They have had other reunions over the years, but many expressed the opinion that this one was probably their last.  Some are wheel chair bound and many walk with difficulty.  They were proud to say they always include a place at the table for President Nixon.  Retired U.S. Marine Capt. Orson Swindle, who spent six years as a prisoner, said, “He was a hero to us.  He will always be revered by us as a group because he got us home.”

I am proud to say that here in Oro Valley, Arizona, we have a wonderful Veteran’s Initiative, chaired by Sandy Briney, wife of our Pastor, Jim.  Along with their volunteers, they work hard to provide assistance to veterans, and their web site is full of good information and updated frequently.  It would be nice if every town in America had something similar to offer our very deserving veterans.

Memorial Day Poppies

I spent several hours this Friday before Memorial Day of 2013, doing something I thought I would never do in my lifetime. I spent the morning asking people if they would like to wear a poppy.  I don’t know why I always assumed it would never be me, handling those poppies.  It was simply outside my ken.

It was a lovely morning.  Many veterans identified themselves as such, and other folks were nostalgic about the tradition of giving people poppies during this time of remembrance.

Somewhere inside ourselves, I hope all humans wish fervently for war to be a thing of the far distant past, everywhere on this earth.  At present, it is well to remember how many men and women have died in them, and in selfless service.

Handling those small red bits of crepe paper held several levels of meaning for me.

The remembrance of lives spent early, for cruel purpose or for noble cause, made me sad.  We can argue whether any war serves the nobility of man, but surely, people must stand when horror stalks the defenseless.  Choosing the time for that, is a hard task.  I am no seer, able discern that which others find confounding, and turn toward or away from.

Who made these simple flowers?  Veterans here in Arizona, twisted them into being, in remembrance of their fallen brothers and sisters.  Some of those folks are living in Veterans’ Homes across our state.  Touching each poppy, was a poignant reminder of how long a life may go on, and how tenuously, as years advance.

These little symbols were made to remember fallen comrades, but also to equip others to elicit donations, ALL of which are spent to assuage the needs of our Veterans here in Arizona.

All the money donated during these few days is used thoughtfully, and wisely:

  • Some of it may go to help with a car repair to ensure a Veteran has the ability to get to work at the first job he/she has had since coming home from multiple deployments.
  • Some of it may be used to help pay a portion of a mortgage for a service woman or man who has come home from afar, to no work, and is having a hard time keeping their home.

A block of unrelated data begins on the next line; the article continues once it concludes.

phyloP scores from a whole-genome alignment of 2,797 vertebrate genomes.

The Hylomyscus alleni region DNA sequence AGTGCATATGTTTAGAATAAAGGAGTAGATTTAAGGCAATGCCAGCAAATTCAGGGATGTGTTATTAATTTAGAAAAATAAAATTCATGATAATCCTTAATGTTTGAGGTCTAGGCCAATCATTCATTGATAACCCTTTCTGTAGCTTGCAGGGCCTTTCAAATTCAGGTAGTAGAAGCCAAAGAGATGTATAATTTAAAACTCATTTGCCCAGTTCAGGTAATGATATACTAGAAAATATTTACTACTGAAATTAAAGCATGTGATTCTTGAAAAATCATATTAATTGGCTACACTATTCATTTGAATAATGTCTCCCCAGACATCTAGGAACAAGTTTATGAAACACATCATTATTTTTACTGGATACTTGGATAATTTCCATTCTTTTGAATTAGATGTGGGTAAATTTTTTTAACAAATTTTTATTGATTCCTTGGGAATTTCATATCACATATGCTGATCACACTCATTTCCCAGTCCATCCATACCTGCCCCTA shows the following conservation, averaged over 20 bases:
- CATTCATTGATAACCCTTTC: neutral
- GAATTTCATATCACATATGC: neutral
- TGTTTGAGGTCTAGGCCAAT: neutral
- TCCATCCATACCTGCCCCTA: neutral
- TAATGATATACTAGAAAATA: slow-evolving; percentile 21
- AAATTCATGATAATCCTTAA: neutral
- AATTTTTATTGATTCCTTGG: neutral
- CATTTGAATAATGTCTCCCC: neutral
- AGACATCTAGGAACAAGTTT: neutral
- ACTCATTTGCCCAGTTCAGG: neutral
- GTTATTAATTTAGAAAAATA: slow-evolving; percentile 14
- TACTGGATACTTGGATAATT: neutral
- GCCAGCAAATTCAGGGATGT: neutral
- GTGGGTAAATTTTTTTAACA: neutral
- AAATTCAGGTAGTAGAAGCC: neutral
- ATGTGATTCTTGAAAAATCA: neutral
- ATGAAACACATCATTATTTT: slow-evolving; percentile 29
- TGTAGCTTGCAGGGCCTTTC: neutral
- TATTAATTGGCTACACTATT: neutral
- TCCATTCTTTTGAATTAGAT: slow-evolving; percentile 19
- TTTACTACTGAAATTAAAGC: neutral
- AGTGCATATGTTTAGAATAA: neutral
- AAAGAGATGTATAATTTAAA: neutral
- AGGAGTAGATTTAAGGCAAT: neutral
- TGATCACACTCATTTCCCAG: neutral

• Some of it might help a Veteran buy the clothes needed to go on a much anticipated job interview.
  • Some could help a family whose soldier/provider is deployed, if they have run into an expense that is unexpected and overwhelming, like a leaky roof, or damage from a storm.
  • There are as many ways that it will be used as there are difficulties to address.  It is not spent foolishly, nor easily, and none can know what emergency or tribulation it will help to bridge for a Veteran.

Go find someone offering poppies in your town or neighborhood, and stick some money in their donation jar. Wear that poppy this weekend, to remind others of what this weekend is about.

Whether you want all violence and all war to stop, or would cheerfully engage any and all who need a sharp rap on the snout, and more, this weekend is about those who went to early death, and who might have had long lives, as we have now.

You can give donations to the American Legion Auxiliary, Oro Valley Unit 132, or to Oro Valley American Legion Post 132, at any time of the year, and they will always be used for the good of Veterans here in Arizona.  The information regarding that, and a form to fill out, is on the Auxiliary Post site: ovunit132.webs.com/taxdeductibledonations.htm

The Oro Valley Auxiliary Unit 132’s site is listed on our page for Family and Friends.  Go to that site and click on the “TAX DEDUCTABLE DONATIONS” section that is in white lettering on a blue background, near the top of the home page.  You can print and download a printable donation form there.

You can also find the Poppy Story on their site.  Share it with your children and grandchildren, so they can understand and continue this tradition into our future.

The Oro Valley Veterans Support Initiative Table: another First Saturday at the Oro Valley Farmers’ Market

Today, the weather in Oro Valley was beautiful, and we had a number of people stop by, introduce themselves, and request or take information. One of the young people who is involved in the Veterans Heritage Project here at Ironwood High School, stopped by and passed some time with us. She is a wonderful young woman, who has spent a good deal of her free time these past two years, interviewing Veterans for the Heritage Project. You can find out more about the project by going to:


You may need to enter that in your browser, by hand, as I don’t think I can set it up on this blog, as a link. Maybe I will get better at that, but for now, I make do. Here is a brief excerpt from the site’s home page. It explains a little bit about the project: